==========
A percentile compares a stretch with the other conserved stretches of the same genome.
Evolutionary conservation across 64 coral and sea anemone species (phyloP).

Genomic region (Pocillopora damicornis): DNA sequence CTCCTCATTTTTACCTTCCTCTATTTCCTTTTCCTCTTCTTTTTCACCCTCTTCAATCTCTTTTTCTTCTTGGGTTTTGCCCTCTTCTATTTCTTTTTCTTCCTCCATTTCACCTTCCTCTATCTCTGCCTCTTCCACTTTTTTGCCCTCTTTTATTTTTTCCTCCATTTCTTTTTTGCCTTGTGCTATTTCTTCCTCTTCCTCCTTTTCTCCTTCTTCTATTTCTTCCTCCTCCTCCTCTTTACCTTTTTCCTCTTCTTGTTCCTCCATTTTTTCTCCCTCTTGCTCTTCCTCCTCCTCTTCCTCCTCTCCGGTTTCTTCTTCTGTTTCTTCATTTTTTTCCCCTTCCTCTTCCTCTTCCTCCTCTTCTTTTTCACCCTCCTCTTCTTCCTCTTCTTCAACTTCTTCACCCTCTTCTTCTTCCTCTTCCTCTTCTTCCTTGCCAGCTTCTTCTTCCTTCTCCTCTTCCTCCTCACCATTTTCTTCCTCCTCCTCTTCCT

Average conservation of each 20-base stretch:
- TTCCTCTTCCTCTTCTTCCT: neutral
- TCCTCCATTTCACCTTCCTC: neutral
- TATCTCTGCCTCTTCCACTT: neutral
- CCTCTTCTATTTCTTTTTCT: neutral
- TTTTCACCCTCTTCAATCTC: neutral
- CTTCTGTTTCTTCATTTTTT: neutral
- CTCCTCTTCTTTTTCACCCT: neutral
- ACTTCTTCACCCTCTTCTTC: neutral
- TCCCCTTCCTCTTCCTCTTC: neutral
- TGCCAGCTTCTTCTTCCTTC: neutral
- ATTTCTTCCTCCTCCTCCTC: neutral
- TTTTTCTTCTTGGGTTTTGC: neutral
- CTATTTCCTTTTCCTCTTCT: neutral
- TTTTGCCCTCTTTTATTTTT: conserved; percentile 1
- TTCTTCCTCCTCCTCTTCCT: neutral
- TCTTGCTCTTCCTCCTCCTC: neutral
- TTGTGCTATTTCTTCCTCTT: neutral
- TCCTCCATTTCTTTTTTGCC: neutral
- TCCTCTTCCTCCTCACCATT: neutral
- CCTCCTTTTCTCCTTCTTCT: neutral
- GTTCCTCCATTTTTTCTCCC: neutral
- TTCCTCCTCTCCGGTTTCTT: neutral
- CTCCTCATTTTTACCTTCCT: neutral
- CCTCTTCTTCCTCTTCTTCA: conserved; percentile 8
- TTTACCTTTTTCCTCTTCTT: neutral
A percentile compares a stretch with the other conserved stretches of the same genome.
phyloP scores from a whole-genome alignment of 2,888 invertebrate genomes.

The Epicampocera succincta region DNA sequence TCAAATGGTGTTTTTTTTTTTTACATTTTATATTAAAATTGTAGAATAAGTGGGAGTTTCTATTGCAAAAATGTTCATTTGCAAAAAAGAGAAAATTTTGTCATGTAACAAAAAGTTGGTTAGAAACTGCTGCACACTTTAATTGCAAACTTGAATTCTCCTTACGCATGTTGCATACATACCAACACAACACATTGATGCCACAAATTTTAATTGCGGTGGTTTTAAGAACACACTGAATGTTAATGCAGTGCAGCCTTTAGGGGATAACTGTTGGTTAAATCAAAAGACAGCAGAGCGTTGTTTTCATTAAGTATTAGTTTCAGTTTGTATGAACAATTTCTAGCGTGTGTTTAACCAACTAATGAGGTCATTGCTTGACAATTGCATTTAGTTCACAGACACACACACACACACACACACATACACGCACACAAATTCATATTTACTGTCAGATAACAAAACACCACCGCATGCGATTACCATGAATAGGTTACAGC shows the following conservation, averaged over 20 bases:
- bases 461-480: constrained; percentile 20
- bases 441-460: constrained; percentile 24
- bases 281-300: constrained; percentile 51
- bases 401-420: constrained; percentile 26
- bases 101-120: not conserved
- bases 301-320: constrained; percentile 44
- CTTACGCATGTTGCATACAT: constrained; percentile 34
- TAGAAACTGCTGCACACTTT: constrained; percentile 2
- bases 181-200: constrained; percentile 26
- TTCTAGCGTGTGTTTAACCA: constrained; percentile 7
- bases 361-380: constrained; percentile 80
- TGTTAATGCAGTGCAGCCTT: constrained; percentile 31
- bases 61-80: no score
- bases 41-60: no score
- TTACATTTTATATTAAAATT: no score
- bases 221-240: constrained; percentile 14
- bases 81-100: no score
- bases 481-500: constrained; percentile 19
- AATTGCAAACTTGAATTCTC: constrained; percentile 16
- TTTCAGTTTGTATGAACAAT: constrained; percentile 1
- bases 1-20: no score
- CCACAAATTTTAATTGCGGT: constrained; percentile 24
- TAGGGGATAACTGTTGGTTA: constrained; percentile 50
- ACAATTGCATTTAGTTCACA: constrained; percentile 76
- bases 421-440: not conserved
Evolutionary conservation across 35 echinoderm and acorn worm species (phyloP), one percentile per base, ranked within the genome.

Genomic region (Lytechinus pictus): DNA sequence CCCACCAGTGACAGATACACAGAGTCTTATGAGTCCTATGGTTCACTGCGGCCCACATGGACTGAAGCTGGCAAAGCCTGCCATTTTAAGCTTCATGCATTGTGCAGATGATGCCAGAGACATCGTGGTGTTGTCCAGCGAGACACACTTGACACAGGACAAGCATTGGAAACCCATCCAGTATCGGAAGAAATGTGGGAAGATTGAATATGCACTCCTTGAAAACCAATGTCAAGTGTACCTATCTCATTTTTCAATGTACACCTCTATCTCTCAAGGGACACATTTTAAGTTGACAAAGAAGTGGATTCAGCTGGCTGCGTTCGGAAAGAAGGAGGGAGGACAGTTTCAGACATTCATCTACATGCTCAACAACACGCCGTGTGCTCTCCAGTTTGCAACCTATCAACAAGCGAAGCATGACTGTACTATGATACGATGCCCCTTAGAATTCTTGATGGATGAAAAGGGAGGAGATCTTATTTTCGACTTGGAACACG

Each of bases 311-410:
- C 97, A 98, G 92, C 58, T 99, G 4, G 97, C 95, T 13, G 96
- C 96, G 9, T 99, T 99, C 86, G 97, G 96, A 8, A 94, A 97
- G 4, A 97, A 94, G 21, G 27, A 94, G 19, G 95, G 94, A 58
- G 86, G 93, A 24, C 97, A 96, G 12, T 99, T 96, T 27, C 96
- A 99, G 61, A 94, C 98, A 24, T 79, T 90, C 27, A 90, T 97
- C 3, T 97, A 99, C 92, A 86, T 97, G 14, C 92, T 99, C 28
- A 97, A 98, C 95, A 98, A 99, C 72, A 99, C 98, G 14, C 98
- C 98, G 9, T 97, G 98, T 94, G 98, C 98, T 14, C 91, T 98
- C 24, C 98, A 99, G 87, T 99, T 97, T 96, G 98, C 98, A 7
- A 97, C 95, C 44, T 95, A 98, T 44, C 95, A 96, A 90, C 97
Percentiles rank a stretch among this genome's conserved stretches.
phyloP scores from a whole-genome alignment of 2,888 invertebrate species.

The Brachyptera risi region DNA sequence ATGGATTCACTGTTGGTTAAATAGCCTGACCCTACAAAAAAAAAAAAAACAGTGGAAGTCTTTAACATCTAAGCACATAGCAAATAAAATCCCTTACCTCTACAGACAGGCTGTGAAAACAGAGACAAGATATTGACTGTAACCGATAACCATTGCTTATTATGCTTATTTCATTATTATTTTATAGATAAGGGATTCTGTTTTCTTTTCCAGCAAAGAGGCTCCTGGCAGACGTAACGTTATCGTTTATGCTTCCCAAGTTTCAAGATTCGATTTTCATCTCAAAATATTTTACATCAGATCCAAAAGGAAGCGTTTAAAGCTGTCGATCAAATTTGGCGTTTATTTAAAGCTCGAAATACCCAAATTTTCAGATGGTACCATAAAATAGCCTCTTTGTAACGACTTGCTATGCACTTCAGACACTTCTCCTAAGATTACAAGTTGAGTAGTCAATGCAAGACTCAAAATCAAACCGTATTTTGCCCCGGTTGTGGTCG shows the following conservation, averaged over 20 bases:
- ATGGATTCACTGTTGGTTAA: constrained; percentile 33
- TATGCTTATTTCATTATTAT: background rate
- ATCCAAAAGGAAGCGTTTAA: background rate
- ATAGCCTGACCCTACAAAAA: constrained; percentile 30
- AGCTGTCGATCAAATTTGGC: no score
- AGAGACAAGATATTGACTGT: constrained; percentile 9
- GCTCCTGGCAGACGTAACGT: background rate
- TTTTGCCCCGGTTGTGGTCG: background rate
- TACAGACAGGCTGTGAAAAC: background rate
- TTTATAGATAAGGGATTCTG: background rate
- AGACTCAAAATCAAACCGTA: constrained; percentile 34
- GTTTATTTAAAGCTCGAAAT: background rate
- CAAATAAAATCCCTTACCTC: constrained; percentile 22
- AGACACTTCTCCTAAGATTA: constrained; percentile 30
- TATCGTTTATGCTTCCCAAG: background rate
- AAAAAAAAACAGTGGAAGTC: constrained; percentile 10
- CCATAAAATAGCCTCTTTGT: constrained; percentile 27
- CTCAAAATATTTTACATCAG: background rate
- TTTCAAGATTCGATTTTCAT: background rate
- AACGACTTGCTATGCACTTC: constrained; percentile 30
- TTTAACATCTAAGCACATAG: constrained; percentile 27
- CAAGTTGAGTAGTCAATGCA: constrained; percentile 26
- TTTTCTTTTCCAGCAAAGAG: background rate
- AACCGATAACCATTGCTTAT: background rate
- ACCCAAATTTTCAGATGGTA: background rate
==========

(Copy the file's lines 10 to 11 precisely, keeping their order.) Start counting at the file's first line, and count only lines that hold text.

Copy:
- CTTCTGTTTCTTCATTTTTT: neutral
- CTCCTCTTCTTTTTCACCCT: neutral